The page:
Candy Corn Crochet Hook
This delicious crochet hook is made from Yellowheart, Padauk and Holly representing the colors of Candy Corn. It's shaped with a larger handle to relieve stress on the hand and wrist when crocheting. The hook has an Ergonomic shape that fits nicely in the hand.
Please see Hook Info for Crochet Hook dimensions. Nelsonwood Hook Info
Because this hook is handcrafted there will be variation in appearance, grain, size and color. While there are slight variation the basic Ergonomic shape is maintained. No two handcrafted hooks will be the same!
Pictures are examples of what you will receive.
Unsure how to order? See "Ordering, step by step" for a line by line example.
YELLOWHEART - (Euxylophora paraensis) is also known as Pau Amarello, Limao rana, Pau Setim, and Pequiea Setim.
This beautiful hard wood has been used for everything from hat racks to flooring, drawer slides to fine furniture. The yellow stays yellow and does not fade. Gluing properties are excellent, it finishes to a beautiful sheen, and the finished product promises to become heirloom quality.
Yellowheart is an amazingly hard and durable wood with a unique bright yellow color. Ideal for marquetry or detailing in the finest projects. The wood is known for its bright golden ribbon grain, and for having better tap tone than mahogany.
PADAUK There are seven species of padauk belonging to the genus Pterocarpus. African padauk (P. soyauxi), sometimes referred to as vermillion, is the only padauk species readily available today. Others occasionally sold include Andaman padauk (P. dalbergioides), Angola padauk or muniga, kiaat (P. angolensis), Burmese padauk (P. macrocarpus), narra (P. indicus), and sandalwood padauk (P. santalinus).
Padauk grows in tropical climates, although the geography changes from rain forest to dry, nearly treeless plains with each species. You'll find padauk in India, Indochina, the South Pacific, West Africa, and even southern Florida.
Except for squatty African muninga, most padauk trees look like elms, with large, spreading crowns reaching to a height of 120'. Averaging 7' in girth, their slightly irregular, fluted trunks have smooth, yellow-tinted bark. Trunks often have no branches for the first 65'.
The leaves of some padauk species provide protein in human diets as a substitute for green vegetables. All padauk's bear distinctive, round, inedible fruit banned by a flat wing that gives them a flying saucer-like appearance. In fact, pterocarpus means "winged fruit."
Depending on the species, Padauk's coarse-grained heartwood varies in color from a lustrous purple-red to orange-red. With age and exposure to sunlight, it turns deep maroon. Quartersawn wood features a pronounced ribbon stripe.
King Solomon, proverbial for his wisdom in governing the Israelite during the 10th century B.C., must have really known his wood, too. He chose stalwart padauk for the pillars of his temple.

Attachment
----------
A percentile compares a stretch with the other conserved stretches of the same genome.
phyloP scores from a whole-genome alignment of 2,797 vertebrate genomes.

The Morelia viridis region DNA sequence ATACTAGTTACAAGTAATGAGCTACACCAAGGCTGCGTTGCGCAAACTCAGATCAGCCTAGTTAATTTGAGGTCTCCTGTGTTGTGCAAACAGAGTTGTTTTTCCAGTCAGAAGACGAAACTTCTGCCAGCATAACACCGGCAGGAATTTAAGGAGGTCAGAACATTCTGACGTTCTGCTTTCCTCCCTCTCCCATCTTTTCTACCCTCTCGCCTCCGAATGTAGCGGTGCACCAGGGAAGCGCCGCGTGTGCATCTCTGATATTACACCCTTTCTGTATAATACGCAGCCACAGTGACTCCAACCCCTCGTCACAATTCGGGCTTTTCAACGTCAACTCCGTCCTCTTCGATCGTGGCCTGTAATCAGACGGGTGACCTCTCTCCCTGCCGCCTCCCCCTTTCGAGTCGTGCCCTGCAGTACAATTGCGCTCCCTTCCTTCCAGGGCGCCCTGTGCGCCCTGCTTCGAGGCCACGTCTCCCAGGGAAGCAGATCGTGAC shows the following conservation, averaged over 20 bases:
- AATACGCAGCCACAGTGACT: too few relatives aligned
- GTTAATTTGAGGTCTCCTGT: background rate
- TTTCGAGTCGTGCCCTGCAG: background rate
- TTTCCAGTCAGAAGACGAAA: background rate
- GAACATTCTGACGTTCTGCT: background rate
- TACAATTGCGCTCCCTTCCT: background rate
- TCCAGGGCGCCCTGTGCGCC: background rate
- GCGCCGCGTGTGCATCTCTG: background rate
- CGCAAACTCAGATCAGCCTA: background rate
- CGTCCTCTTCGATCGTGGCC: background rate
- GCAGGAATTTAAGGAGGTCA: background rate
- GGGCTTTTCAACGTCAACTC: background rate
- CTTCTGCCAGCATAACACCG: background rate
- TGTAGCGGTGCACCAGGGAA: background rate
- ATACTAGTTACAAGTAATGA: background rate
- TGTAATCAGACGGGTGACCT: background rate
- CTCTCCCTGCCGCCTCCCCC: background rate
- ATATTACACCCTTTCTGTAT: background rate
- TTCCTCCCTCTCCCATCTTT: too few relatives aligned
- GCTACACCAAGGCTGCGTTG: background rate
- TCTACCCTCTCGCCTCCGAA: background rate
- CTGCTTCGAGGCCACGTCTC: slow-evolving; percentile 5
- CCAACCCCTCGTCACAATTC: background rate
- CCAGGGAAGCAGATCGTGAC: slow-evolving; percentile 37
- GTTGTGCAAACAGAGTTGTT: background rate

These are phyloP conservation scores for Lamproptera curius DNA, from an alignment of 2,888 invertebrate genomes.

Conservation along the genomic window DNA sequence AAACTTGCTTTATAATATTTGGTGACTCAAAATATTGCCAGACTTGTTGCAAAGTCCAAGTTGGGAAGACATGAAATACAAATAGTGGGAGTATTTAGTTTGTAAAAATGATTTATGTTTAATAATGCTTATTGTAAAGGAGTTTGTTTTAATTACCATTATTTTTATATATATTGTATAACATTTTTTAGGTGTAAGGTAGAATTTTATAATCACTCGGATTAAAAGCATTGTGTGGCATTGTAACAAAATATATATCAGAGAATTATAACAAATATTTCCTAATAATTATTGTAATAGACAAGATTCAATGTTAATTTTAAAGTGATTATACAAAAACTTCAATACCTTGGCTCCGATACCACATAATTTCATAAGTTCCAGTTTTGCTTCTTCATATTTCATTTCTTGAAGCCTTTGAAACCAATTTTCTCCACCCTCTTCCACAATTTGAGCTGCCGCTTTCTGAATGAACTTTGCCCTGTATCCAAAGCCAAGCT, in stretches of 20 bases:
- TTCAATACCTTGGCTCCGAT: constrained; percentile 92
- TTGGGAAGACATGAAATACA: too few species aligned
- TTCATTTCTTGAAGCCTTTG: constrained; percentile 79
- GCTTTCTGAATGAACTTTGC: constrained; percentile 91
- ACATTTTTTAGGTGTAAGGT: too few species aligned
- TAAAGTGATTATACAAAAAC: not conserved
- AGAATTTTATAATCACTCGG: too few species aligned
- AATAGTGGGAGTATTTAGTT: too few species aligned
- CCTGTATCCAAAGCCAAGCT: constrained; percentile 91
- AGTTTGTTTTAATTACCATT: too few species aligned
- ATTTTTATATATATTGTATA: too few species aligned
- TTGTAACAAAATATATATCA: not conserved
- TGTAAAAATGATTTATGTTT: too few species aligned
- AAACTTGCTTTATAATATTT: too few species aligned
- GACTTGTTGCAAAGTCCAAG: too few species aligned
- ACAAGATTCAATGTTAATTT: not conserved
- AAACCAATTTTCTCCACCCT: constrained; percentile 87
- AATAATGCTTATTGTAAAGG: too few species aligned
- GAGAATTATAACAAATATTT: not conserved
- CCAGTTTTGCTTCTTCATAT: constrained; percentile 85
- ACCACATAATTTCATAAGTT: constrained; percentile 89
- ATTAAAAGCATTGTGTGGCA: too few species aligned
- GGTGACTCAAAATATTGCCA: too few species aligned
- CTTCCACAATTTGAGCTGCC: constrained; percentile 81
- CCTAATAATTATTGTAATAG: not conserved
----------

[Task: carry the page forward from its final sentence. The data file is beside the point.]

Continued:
French Kings Louis XV and Louis XVI were separated from Solomon by thousands of years. Yet, these 17th-century rulers also favored a red-orange padauk they called narra. With it, royal woodworkers crafted kingly cups and chalices. Because water placed in these vessels turned yellow, royalty believed the "potion" had medicinal properties.
A century later, the colorful wood of Solomon and the Louis attracted even wider acclaim. As a veneer named amboyna, padauk was featured in Empire-style furniture.
Far removed from European pomp and furniture fashion of the 1800's, convicts sent to British penal colonies in the Andaman islands off Burma labored to supply the padauk sought by world craftsmen. In fact, Chicago's Pullman Company imported much of this exotically beautiful and durable "Andaman" padauk to panel railroad passenger cars.
HOLLY has quite a reputation as the whitest wood known. Holly provides inlay for expensive furniture, the bodies of fine brushes, and even imitation ivory piano keys. It's range extends south from Massachusetts to Florida and west to the Missouri River, holly varies in size from a bush to a tree of 50' or more in height. Northern winters keep holly small, but it thrives in Arkansas and east Texas. There, holly trees develop a dense, pyramidal shape with many short, horizontal branches. The broad, leathery leaves feature sharp prickles--nature's way of fending off animal browsers. By midwinter, red or yellow berries develop on female trees where blossoms once brightly flowered.
The bark of holly tends to be patternless, rough-textured, and medium gray, often with a tinge of olive. Older trees feature wart-like outgrowths.
Weighing in at about 36 lbs. per cubic foot dry, holly rates as moderately heavy and hard, but not strong. With indistinct, fine grain, the wood of holly displays no figure.
Color ranges from an almost pure white sapwood to heartwood with a creamy tone, and the two can be indistinguishable. To prevent a permanent discoloration called "blue stain," loggers cut holly only in the winter months, and then process it quickly.